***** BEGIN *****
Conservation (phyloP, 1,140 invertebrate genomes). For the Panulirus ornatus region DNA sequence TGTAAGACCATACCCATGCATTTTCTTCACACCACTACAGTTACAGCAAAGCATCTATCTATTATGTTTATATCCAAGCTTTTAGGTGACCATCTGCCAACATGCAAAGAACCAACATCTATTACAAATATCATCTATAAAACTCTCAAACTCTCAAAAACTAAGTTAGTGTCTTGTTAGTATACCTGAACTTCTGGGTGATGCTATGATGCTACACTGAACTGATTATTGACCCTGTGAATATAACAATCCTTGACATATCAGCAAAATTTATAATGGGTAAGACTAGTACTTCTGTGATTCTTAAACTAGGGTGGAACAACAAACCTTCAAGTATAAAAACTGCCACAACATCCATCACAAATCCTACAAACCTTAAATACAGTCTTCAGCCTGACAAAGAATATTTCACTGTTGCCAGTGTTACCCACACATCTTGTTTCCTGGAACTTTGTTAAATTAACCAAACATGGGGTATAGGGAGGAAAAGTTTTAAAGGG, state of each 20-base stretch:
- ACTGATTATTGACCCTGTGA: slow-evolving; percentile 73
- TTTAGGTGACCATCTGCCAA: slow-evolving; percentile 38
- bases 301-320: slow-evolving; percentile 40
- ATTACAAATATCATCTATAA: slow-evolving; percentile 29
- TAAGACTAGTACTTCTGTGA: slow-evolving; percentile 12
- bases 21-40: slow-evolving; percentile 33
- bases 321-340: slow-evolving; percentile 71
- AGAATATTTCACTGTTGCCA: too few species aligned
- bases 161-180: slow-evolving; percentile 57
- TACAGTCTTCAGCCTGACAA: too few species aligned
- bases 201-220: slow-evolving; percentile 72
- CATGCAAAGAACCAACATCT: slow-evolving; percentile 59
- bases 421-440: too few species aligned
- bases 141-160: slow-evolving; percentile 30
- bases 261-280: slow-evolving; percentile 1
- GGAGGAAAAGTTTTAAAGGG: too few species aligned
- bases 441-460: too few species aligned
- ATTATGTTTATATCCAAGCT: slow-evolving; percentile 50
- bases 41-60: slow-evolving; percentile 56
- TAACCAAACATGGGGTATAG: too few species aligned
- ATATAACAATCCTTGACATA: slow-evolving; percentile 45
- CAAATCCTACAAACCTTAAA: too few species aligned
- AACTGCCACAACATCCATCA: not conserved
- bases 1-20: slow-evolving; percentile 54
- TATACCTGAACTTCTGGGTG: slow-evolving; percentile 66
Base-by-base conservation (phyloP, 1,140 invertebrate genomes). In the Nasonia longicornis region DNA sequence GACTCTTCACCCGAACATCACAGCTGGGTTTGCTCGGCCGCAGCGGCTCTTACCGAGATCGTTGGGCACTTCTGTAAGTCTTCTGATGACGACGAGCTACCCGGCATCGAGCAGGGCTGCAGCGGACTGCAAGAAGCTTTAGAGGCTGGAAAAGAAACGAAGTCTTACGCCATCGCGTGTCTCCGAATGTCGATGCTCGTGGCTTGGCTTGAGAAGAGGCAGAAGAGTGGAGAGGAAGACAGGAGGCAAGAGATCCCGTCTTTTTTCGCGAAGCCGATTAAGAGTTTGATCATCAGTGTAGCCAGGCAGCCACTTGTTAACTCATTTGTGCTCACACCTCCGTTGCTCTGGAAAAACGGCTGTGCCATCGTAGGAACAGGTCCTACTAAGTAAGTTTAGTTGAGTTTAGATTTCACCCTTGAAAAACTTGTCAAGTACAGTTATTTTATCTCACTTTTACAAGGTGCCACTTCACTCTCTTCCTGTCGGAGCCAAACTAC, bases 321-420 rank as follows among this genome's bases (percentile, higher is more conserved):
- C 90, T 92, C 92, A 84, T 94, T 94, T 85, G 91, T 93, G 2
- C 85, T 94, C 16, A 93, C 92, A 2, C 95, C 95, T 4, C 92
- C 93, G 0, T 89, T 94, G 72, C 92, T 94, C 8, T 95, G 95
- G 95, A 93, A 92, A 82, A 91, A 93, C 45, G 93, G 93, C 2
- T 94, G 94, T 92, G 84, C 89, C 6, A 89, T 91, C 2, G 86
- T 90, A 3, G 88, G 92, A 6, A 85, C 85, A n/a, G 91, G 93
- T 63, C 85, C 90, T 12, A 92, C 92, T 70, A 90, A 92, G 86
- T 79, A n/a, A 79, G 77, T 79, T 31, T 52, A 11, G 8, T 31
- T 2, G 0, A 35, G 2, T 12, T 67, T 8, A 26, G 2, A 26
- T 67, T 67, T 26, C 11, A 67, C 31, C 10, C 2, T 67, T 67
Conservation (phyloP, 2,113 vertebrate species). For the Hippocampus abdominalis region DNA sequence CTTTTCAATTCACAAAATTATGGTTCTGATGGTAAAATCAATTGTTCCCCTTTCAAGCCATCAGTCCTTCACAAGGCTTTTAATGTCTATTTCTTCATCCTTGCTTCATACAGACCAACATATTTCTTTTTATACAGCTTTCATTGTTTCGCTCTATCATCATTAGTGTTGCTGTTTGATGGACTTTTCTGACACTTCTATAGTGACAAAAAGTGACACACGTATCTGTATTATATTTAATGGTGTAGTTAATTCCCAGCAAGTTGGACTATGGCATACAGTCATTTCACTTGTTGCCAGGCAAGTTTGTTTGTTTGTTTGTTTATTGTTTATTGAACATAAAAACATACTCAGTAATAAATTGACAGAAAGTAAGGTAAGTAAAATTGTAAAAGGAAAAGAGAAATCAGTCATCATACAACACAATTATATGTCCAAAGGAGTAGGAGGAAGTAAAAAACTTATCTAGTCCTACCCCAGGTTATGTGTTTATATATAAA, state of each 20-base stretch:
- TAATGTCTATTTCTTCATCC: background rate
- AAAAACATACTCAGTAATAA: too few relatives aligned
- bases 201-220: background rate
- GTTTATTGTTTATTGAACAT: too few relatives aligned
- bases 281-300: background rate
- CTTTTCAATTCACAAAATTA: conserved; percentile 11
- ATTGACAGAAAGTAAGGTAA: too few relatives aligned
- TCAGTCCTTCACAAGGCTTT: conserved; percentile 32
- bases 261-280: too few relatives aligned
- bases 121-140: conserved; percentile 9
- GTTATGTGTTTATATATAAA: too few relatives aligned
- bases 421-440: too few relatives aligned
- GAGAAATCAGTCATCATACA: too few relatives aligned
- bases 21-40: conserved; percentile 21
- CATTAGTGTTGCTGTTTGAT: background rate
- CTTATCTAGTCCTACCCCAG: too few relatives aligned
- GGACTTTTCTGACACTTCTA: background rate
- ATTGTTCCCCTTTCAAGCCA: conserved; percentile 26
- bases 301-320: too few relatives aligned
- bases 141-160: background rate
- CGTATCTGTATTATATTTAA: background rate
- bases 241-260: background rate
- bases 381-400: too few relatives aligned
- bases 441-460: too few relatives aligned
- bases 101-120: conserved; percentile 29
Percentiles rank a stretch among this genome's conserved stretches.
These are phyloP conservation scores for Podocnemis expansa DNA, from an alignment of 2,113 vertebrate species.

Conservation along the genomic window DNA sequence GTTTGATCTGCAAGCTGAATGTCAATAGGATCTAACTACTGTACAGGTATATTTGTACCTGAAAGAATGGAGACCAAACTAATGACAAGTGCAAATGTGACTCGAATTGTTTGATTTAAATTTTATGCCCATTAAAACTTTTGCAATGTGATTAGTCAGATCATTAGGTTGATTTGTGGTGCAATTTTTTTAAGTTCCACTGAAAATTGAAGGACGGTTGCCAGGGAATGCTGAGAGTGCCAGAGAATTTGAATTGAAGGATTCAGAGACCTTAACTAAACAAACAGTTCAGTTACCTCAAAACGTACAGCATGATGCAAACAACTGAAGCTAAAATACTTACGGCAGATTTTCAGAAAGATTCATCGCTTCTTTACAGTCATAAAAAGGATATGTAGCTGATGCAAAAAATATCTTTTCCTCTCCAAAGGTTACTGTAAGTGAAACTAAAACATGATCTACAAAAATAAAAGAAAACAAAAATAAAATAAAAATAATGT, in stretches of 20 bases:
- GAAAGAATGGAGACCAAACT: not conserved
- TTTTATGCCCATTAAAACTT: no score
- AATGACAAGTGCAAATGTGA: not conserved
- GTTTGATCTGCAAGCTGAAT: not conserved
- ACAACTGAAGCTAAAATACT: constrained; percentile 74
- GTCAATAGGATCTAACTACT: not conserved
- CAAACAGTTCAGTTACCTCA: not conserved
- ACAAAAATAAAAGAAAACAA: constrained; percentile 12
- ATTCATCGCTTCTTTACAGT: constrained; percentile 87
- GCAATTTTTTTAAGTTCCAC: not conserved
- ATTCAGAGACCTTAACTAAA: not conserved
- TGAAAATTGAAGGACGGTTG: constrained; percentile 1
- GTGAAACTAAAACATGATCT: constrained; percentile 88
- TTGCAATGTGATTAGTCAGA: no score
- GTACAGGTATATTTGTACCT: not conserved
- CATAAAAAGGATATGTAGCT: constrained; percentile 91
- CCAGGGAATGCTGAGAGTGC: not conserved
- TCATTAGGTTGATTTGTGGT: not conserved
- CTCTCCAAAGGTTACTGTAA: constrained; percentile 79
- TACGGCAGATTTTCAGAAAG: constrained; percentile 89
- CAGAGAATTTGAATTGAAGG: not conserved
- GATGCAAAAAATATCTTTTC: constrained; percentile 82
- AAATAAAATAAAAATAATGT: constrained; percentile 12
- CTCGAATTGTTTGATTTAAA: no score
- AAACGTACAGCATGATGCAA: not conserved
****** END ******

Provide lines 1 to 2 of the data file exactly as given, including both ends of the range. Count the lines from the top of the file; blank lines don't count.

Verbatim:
Conservation (phyloP, 1,140 invertebrate genomes). For the Panulirus ornatus region DNA sequence TGTAAGACCATACCCATGCATTTTCTTCACACCACTACAGTTACAGCAAAGCATCTATCTATTATGTTTATATCCAAGCTTTTAGGTGACCATCTGCCAACATGCAAAGAACCAACATCTATTACAAATATCATCTATAAAACTCTCAAACTCTCAAAAACTAAGTTAGTGTCTTGTTAGTATACCTGAACTTCTGGGTGATGCTATGATGCTACACTGAACTGATTATTGACCCTGTGAATATAACAATCCTTGACATATCAGCAAAATTTATAATGGGTAAGACTAGTACTTCTGTGATTCTTAAACTAGGGTGGAACAACAAACCTTCAAGTATAAAAACTGCCACAACATCCATCACAAATCCTACAAACCTTAAATACAGTCTTCAGCCTGACAAAGAATATTTCACTGTTGCCAGTGTTACCCACACATCTTGTTTCCTGGAACTTTGTTAAATTAACCAAACATGGGGTATAGGGAGGAAAAGTTTTAAAGGG, state of each 20-base stretch:
- ACTGATTATTGACCCTGTGA: slow-evolving; percentile 73